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Publication numberUS7869421 B2
Publication typeGrant
Application numberUS 11/486,540
Publication dateJan 11, 2011
Filing dateJul 14, 2006
Priority dateJul 14, 2006
Also published asCN101490983A, CN101490983B, EP2052472A2, US20080013521, US20110075639, WO2008008924A2, WO2008008924A3
Publication number11486540, 486540, US 7869421 B2, US 7869421B2, US-B2-7869421, US7869421 B2, US7869421B2
InventorsSundeep Rangan, Junyi Li
Original AssigneeQualcomm Incorporated
Export CitationBiBTeX, EndNote, RefMan
External Links: USPTO, USPTO Assignment, Espacenet
Uplink access request in an OFDM communication environment
US 7869421 B2
Abstract
The claimed subject matter relates to acquiring channel access in a wireless communication environment. A wireless terminal may transmit first and second sets of tones over respective first and second contiguous transmission periods. The first and second tone sets may be disjoint from each other and may each comprise a number of contiguous tones. The terminal may then refrain from transmitting during a third time period in order to receive a grant signal from a base station in response to the access request. The beginnings of the first time period and the second time period may be a function of a determined uplink transmission time.
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Claims(62)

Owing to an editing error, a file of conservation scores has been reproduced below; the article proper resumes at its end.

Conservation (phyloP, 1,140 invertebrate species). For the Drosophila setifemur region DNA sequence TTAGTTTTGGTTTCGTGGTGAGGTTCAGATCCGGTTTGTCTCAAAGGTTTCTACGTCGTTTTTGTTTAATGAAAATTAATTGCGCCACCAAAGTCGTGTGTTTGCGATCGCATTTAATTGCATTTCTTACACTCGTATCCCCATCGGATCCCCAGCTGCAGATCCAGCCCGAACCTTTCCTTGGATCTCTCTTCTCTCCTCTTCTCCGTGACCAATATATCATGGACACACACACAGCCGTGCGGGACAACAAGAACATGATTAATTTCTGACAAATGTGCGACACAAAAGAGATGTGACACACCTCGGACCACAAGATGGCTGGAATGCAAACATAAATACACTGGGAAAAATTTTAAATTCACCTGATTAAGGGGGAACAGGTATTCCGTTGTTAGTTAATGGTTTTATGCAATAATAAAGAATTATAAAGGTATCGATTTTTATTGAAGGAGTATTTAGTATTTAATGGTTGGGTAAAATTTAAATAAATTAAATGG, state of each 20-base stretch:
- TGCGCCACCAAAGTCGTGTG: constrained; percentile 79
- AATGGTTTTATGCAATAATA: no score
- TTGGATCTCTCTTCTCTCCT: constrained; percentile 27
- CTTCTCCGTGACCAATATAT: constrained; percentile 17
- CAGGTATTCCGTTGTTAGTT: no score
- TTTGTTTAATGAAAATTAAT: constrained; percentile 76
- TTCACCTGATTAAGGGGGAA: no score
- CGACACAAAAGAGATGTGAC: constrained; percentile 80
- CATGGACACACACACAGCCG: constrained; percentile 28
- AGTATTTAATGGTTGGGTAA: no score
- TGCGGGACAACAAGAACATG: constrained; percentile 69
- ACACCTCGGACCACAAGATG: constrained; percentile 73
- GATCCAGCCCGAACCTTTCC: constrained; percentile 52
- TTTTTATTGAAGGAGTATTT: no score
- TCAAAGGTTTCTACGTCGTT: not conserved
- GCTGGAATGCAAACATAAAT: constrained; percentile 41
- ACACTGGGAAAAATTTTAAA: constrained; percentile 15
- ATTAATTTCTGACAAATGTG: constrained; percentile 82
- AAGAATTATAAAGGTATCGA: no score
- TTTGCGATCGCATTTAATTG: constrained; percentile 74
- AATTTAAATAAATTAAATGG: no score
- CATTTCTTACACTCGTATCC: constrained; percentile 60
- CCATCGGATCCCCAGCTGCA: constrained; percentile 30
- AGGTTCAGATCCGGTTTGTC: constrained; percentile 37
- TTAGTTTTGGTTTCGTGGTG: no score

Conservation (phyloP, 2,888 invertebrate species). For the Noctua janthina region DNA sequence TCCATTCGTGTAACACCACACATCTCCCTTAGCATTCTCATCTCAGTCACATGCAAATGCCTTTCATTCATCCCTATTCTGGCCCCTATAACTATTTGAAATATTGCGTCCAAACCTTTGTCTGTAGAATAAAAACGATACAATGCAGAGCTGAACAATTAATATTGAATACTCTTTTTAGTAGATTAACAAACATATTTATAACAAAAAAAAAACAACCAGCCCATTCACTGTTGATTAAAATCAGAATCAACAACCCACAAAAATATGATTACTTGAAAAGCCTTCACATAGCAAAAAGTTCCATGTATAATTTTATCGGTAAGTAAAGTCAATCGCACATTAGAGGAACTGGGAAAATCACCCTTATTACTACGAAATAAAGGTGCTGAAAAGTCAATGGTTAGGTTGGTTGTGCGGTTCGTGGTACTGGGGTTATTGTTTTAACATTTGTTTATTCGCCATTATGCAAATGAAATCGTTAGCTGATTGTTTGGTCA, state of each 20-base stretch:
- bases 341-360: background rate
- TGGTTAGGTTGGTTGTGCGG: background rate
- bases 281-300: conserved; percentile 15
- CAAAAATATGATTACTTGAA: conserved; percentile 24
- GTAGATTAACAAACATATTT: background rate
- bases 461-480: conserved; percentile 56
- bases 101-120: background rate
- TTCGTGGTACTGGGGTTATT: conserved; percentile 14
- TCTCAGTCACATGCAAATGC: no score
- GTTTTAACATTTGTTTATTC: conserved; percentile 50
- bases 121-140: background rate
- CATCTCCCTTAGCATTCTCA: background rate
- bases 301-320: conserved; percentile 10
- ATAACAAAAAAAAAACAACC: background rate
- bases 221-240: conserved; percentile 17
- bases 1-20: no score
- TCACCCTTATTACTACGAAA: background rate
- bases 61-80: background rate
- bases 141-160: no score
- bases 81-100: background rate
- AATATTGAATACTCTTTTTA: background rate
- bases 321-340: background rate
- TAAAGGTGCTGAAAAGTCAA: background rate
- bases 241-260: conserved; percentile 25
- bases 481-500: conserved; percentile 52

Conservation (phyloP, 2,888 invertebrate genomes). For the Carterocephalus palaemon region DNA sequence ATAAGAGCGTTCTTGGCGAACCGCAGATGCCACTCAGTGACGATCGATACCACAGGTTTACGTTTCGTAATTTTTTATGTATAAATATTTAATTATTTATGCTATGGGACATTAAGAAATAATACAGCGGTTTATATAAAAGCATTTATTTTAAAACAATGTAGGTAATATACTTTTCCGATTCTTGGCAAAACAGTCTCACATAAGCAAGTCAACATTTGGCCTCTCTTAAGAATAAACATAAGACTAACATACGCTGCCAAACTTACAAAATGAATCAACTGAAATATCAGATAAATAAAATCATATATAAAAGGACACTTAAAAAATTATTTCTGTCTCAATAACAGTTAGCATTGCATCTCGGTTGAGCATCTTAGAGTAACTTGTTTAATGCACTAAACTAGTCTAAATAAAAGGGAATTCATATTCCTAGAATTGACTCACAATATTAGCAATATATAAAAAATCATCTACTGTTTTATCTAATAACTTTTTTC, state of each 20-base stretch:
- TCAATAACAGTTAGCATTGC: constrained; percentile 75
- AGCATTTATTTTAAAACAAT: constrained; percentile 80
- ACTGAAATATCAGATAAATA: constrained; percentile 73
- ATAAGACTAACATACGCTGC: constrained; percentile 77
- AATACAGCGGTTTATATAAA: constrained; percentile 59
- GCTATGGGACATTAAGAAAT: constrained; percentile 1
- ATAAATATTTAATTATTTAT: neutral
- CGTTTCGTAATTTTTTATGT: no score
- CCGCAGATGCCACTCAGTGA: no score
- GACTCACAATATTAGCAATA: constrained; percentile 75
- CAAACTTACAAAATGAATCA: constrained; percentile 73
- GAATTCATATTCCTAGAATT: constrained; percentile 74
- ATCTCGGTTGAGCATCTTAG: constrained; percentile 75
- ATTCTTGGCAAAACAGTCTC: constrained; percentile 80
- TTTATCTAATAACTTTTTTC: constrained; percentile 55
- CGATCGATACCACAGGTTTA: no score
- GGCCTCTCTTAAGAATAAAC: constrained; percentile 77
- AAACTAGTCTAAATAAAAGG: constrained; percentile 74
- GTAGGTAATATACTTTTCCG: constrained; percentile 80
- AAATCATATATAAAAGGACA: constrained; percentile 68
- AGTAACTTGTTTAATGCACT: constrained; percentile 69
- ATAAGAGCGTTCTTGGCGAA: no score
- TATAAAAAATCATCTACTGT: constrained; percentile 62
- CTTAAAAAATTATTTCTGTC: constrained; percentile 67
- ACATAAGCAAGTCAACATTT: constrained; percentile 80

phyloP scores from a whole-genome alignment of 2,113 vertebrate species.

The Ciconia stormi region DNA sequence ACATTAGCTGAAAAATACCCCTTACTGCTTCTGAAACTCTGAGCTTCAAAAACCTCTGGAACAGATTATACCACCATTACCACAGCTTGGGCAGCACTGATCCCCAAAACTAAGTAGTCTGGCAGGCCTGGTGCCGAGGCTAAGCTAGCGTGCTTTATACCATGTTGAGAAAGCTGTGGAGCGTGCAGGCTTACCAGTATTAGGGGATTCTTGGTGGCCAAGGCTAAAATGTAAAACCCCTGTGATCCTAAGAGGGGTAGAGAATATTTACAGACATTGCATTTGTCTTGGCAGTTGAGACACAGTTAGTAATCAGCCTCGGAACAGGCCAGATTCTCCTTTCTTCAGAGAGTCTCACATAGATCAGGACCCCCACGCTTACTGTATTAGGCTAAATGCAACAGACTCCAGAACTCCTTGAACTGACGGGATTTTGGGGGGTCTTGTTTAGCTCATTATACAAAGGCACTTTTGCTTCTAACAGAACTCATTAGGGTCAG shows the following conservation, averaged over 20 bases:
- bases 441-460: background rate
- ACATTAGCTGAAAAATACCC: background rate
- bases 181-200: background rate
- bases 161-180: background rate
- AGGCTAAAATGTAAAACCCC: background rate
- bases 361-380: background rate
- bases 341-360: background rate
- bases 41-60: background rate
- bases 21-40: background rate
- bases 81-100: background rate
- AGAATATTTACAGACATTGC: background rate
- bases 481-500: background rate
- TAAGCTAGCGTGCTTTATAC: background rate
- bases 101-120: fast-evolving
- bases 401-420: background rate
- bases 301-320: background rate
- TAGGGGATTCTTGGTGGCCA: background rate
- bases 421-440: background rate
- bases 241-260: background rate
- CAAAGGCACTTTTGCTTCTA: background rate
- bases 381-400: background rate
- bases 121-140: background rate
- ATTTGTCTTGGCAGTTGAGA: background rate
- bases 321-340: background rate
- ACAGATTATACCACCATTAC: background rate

1. A method of operating a wireless terminal in a wireless communication environment, comprising:
receiving a downlink signal from a base station;
determining downlink signal timing information from the received signal;
determining an uplink transmission time for an access request signal as a function of the determined downlink timing information;
transmitting a first set of tones during a first time period of an access request interval; and
transmitting a second set of tones during a second time period of said access request interval, said first set of tones being different from said second said of tones, wherein the beginnings of the first time period and the second time period are different and are a function of the determined uplink transmission time.
2. The method of claim 1, wherein the second time period follows immediately the first time period.
3. The method of claim 2, wherein the first and the second tone sets are disjoint.
4. The method of claim 1, wherein each of the first and second time periods has a duration of approximately two symbol periods, said first and second time periods having a combined duration which is less than half the duration of said access request interval.